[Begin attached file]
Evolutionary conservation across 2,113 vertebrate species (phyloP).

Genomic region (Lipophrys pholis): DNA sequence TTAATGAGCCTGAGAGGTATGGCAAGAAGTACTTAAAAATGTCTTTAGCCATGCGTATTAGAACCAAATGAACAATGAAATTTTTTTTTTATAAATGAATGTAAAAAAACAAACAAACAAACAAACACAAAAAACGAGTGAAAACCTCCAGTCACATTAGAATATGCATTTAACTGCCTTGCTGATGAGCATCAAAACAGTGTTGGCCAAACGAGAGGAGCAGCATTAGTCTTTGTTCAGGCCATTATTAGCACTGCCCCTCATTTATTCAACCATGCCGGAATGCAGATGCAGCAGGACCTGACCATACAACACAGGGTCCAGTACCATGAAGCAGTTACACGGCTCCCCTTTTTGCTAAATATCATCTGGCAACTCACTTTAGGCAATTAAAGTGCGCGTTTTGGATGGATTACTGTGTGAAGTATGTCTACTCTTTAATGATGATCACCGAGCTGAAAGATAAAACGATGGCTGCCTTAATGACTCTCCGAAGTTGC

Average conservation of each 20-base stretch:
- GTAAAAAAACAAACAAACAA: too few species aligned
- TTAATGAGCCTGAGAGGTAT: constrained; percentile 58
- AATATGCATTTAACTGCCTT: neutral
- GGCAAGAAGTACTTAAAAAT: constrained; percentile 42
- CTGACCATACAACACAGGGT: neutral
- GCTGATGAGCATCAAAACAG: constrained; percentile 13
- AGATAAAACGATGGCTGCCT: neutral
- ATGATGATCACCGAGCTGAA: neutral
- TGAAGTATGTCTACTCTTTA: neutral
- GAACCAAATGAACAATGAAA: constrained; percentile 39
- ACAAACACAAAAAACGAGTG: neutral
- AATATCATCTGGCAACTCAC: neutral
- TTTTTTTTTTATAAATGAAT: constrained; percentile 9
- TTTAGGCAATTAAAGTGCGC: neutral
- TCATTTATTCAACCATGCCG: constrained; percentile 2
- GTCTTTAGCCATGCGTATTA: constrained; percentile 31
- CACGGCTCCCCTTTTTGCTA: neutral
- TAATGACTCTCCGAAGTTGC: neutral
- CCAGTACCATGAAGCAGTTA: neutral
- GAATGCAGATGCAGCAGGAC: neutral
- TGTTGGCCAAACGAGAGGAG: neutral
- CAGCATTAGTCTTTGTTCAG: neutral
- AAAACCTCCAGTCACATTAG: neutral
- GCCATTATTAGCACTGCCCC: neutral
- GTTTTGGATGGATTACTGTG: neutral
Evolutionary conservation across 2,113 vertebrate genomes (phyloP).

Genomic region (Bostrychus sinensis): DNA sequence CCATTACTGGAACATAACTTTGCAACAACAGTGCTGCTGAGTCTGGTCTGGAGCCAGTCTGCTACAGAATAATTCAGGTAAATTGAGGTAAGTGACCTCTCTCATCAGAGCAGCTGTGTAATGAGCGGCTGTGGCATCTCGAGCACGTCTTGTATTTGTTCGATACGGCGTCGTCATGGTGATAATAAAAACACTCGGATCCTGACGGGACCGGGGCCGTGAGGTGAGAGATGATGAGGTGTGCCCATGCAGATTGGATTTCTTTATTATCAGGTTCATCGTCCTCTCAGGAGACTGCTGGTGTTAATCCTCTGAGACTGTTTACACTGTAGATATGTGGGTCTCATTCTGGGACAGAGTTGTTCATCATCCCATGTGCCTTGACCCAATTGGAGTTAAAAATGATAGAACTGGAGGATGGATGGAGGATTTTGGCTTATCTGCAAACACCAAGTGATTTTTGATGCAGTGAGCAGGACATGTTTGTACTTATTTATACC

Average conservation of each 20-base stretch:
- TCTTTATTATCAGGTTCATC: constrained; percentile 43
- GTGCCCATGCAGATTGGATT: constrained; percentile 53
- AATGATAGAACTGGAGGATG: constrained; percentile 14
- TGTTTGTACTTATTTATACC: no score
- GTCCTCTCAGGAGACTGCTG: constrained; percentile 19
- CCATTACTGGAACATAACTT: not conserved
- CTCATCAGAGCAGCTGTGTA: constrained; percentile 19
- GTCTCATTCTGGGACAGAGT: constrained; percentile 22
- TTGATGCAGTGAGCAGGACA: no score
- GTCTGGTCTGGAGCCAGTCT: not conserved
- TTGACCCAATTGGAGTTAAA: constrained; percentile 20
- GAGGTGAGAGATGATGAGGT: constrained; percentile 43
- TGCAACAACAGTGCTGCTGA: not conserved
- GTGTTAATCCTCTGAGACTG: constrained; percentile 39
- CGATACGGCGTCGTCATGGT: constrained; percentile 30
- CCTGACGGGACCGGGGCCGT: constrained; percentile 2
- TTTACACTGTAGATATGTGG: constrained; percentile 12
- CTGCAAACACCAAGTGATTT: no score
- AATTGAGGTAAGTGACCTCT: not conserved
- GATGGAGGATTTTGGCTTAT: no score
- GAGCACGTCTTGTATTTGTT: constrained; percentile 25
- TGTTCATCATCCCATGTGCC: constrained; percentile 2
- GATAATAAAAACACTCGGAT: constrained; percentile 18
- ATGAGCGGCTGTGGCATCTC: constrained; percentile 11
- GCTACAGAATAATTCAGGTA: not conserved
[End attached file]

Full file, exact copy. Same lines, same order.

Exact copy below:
Evolutionary conservation across 2,113 vertebrate species (phyloP).

Genomic region (Lipophrys pholis): DNA sequence TTAATGAGCCTGAGAGGTATGGCAAGAAGTACTTAAAAATGTCTTTAGCCATGCGTATTAGAACCAAATGAACAATGAAATTTTTTTTTTATAAATGAATGTAAAAAAACAAACAAACAAACAAACACAAAAAACGAGTGAAAACCTCCAGTCACATTAGAATATGCATTTAACTGCCTTGCTGATGAGCATCAAAACAGTGTTGGCCAAACGAGAGGAGCAGCATTAGTCTTTGTTCAGGCCATTATTAGCACTGCCCCTCATTTATTCAACCATGCCGGAATGCAGATGCAGCAGGACCTGACCATACAACACAGGGTCCAGTACCATGAAGCAGTTACACGGCTCCCCTTTTTGCTAAATATCATCTGGCAACTCACTTTAGGCAATTAAAGTGCGCGTTTTGGATGGATTACTGTGTGAAGTATGTCTACTCTTTAATGATGATCACCGAGCTGAAAGATAAAACGATGGCTGCCTTAATGACTCTCCGAAGTTGC

Average conservation of each 20-base stretch:
- GTAAAAAAACAAACAAACAA: too few species aligned
- TTAATGAGCCTGAGAGGTAT: constrained; percentile 58
- AATATGCATTTAACTGCCTT: neutral
- GGCAAGAAGTACTTAAAAAT: constrained; percentile 42
- CTGACCATACAACACAGGGT: neutral
- GCTGATGAGCATCAAAACAG: constrained; percentile 13
- AGATAAAACGATGGCTGCCT: neutral
- ATGATGATCACCGAGCTGAA: neutral
- TGAAGTATGTCTACTCTTTA: neutral
- GAACCAAATGAACAATGAAA: constrained; percentile 39
- ACAAACACAAAAAACGAGTG: neutral
- AATATCATCTGGCAACTCAC: neutral
- TTTTTTTTTTATAAATGAAT: constrained; percentile 9
- TTTAGGCAATTAAAGTGCGC: neutral
- TCATTTATTCAACCATGCCG: constrained; percentile 2
- GTCTTTAGCCATGCGTATTA: constrained; percentile 31
- CACGGCTCCCCTTTTTGCTA: neutral
- TAATGACTCTCCGAAGTTGC: neutral
- CCAGTACCATGAAGCAGTTA: neutral
- GAATGCAGATGCAGCAGGAC: neutral
- TGTTGGCCAAACGAGAGGAG: neutral
- CAGCATTAGTCTTTGTTCAG: neutral
- AAAACCTCCAGTCACATTAG: neutral
- GCCATTATTAGCACTGCCCC: neutral
- GTTTTGGATGGATTACTGTG: neutral
Evolutionary conservation across 2,113 vertebrate genomes (phyloP).

Genomic region (Bostrychus sinensis): DNA sequence CCATTACTGGAACATAACTTTGCAACAACAGTGCTGCTGAGTCTGGTCTGGAGCCAGTCTGCTACAGAATAATTCAGGTAAATTGAGGTAAGTGACCTCTCTCATCAGAGCAGCTGTGTAATGAGCGGCTGTGGCATCTCGAGCACGTCTTGTATTTGTTCGATACGGCGTCGTCATGGTGATAATAAAAACACTCGGATCCTGACGGGACCGGGGCCGTGAGGTGAGAGATGATGAGGTGTGCCCATGCAGATTGGATTTCTTTATTATCAGGTTCATCGTCCTCTCAGGAGACTGCTGGTGTTAATCCTCTGAGACTGTTTACACTGTAGATATGTGGGTCTCATTCTGGGACAGAGTTGTTCATCATCCCATGTGCCTTGACCCAATTGGAGTTAAAAATGATAGAACTGGAGGATGGATGGAGGATTTTGGCTTATCTGCAAACACCAAGTGATTTTTGATGCAGTGAGCAGGACATGTTTGTACTTATTTATACC

Average conservation of each 20-base stretch:
- TCTTTATTATCAGGTTCATC: constrained; percentile 43
- GTGCCCATGCAGATTGGATT: constrained; percentile 53
- AATGATAGAACTGGAGGATG: constrained; percentile 14
- TGTTTGTACTTATTTATACC: no score
- GTCCTCTCAGGAGACTGCTG: constrained; percentile 19
- CCATTACTGGAACATAACTT: not conserved
- CTCATCAGAGCAGCTGTGTA: constrained; percentile 19
- GTCTCATTCTGGGACAGAGT: constrained; percentile 22
- TTGATGCAGTGAGCAGGACA: no score
- GTCTGGTCTGGAGCCAGTCT: not conserved
- TTGACCCAATTGGAGTTAAA: constrained; percentile 20
- GAGGTGAGAGATGATGAGGT: constrained; percentile 43
- TGCAACAACAGTGCTGCTGA: not conserved
- GTGTTAATCCTCTGAGACTG: constrained; percentile 39
- CGATACGGCGTCGTCATGGT: constrained; percentile 30
- CCTGACGGGACCGGGGCCGT: constrained; percentile 2
- TTTACACTGTAGATATGTGG: constrained; percentile 12
- CTGCAAACACCAAGTGATTT: no score
- AATTGAGGTAAGTGACCTCT: not conserved
- GATGGAGGATTTTGGCTTAT: no score
- GAGCACGTCTTGTATTTGTT: constrained; percentile 25
- TGTTCATCATCCCATGTGCC: constrained; percentile 2
- GATAATAAAAACACTCGGAT: constrained; percentile 18
- ATGAGCGGCTGTGGCATCTC: constrained; percentile 11
- GCTACAGAATAATTCAGGTA: not conserved